Every other weekend or so, now that the Bahia grass and other weeds lie dormant at home in Santa Rosa County, Secret Aging Man and I spend our time and other limited resources in and around Tallahassee. We found plenty of things to spend them on this weekend at Market Days, a major source of revenue for the Tallahassee Museum of History and Natural Science. The event also affords an opportunity for shoppers weary and wary of the mall and its collection of imported, cheap-yet-overpriced gifts to look for handmade holiday bargains. This little piggy went to Market Days with the rest of her piggies in tow. Now a resident of Florida, she doesn't drive anymore in all that ice and snow.
She loaded up on fresh produce like navel blood oranges, turnip greens, field peas, green beans, and potatoes. And let's not forget that item most important to her soul nutrition--fresh flowers to fill the planters, aka the apartment garden. Pansies aren't as wimpy as their name implies. They're hardy enough to withstand the occasional cold blasts of arctic air our neighbors up north are more than willing to share. You know who you are; bare your toes if you dare!
After going to market on Saturday, this little piggy stayed home the next day and cooked up a mess of fresh veggies to go along with SAM's grilled chicken. Somehow knowing there's a limit to too much of a good thing, this little piggy had roast beef (prime rib) Saturday night at Julie's Place, one of her favorite Tallahassee restaurants, and wanted something different to eat on Sunday. She had planned on preparing a cozy dinner for two at the apartment after shopping, but then she and SAM got stuck in traffic because of a Christmas parade downtown. Those two dollars a glass drinks of happy hour house wine (yes, please, Burgundy) washed down the beef and fixin's just fine.
Besides the fresh stuff for sale at market, there were plenty of other things to buy, and some were even "green," like this used tire turned into a bird feeder/watering bowl. It's a clever, attractive way to re-purpose and keep at least some junk out of the landfill. Lauri Hall and her husband design and craft all kinds of things out of tires for their business, Tire Swings and Garden Things. One Florida blogger I know, Julie (not associated with the restaurant but also a fine cook as well as artist and creator of A Succulent Life), isn't afraid to use tires in her garden. Why not take advantage of stuff that's already used and give it new life? It's the sort of attitude that my grandparents and parents had, and it served them well, saving money and the planet from a lot of unnecessary waste.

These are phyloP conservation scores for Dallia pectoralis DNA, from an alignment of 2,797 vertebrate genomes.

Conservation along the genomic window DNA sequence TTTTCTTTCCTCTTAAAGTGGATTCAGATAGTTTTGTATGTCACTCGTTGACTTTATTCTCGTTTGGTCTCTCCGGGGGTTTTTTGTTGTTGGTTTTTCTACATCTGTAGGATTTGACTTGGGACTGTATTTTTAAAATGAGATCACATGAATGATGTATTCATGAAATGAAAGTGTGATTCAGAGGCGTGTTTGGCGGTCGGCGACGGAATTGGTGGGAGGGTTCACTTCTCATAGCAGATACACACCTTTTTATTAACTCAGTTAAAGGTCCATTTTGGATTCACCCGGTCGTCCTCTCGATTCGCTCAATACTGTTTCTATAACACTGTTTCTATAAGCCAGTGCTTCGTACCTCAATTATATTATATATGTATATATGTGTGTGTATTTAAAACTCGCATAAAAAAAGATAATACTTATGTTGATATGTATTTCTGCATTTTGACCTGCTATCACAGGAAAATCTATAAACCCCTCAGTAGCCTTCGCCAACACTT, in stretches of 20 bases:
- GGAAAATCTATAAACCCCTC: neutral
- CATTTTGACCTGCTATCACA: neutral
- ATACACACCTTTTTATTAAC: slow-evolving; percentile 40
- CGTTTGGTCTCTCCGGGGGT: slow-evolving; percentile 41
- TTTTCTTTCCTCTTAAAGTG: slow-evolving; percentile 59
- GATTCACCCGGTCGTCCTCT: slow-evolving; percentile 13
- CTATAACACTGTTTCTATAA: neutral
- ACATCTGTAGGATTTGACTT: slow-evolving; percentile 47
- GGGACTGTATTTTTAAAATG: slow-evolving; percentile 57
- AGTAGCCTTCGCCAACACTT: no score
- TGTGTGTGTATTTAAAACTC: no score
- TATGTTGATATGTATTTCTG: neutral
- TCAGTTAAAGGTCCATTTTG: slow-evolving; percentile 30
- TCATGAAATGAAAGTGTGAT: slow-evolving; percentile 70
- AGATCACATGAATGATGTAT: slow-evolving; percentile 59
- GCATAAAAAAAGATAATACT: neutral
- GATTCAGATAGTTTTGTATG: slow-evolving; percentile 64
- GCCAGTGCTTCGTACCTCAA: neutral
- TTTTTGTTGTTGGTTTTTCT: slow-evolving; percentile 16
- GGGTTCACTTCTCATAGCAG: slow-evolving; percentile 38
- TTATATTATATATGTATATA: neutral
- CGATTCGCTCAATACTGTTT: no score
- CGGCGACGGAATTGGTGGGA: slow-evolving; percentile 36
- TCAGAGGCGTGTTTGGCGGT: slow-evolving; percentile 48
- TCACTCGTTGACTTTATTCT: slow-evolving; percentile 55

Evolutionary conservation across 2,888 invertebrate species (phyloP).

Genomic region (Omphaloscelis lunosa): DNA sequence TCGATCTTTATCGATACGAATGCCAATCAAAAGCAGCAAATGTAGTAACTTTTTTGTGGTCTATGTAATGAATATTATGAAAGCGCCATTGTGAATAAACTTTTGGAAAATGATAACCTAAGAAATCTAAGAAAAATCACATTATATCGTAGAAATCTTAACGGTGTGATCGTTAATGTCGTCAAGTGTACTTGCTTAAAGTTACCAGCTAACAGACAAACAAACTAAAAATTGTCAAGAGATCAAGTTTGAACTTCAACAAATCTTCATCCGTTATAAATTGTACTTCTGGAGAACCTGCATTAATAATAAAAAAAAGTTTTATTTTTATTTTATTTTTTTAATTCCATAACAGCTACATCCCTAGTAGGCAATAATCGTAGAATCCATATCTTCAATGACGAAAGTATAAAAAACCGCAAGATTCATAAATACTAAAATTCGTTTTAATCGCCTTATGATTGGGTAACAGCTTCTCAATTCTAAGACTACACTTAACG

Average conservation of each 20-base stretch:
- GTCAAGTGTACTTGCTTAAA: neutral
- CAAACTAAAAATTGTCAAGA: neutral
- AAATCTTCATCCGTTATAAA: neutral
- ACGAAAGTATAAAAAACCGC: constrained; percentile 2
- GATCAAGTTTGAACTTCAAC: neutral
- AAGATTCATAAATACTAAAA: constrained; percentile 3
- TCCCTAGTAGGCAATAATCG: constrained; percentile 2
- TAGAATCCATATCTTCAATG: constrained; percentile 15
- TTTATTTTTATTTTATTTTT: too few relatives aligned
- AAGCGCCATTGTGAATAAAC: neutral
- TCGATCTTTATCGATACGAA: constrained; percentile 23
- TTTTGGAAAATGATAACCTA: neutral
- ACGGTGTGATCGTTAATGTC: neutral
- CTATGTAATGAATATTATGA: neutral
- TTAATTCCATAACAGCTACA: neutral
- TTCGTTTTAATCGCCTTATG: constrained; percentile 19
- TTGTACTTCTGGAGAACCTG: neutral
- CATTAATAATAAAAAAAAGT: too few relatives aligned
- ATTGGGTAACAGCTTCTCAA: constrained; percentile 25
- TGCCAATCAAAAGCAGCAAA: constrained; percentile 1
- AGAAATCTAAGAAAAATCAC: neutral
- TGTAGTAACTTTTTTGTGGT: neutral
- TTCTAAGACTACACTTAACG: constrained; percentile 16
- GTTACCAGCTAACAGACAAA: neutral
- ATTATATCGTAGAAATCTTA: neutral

Mrs. Hall didn't mind posing with some of her waste-preventing handiwork. After reading The Florida Blogger's post regarding a St. John's River tour (offered free if he blogged about it), this little piggy had none of her usual shyness asking a favor from a stranger. Wanna be featured on my blog, Mrs. Hall? There really is no danger. (For that bird feeder I did pay and for another one, someone's gift for Christmas Day.)
We might not have gone to Market Days if not for the invitation from one of SAM's co-workers. Her mom, owner of Simply Elegant by Michelle, LLC, was one of the many talented artists and craftspeople who took their wares to market. SAM hates to shop, but he does like to show support for friends and their families. I do too.
conquest of Mexico. Luckily, this vendor had other plants for sale. Remember the pansy? It's no shrinking violet, though it does share some characteristics and a genus name with Viola. Pansies in some form have been cultivated for hundreds of years but were given their common name not long after the 4th century by someone who spoke French. The word pensee means thought or remembrance. It's no wonder I like them so much, especially now that I've learned something about their history. After making our last Market Days' purchase from the flower vendor, as you might imagine, SAM was fed up with shopping. He asked me if I wanted to take a hike, and this little piggy went "Oui, Oui, Oui!" all the way home--after a short drive to Leon Sinks Geological Area, after the long wait in downtown traffic, and after a satisfying meal with wine. If ever you come to Tallahassee, I'll advise you on where to walk and dine: with me, of course, and mine.
|Dry "swamp" at Leon Sinks Geological Area|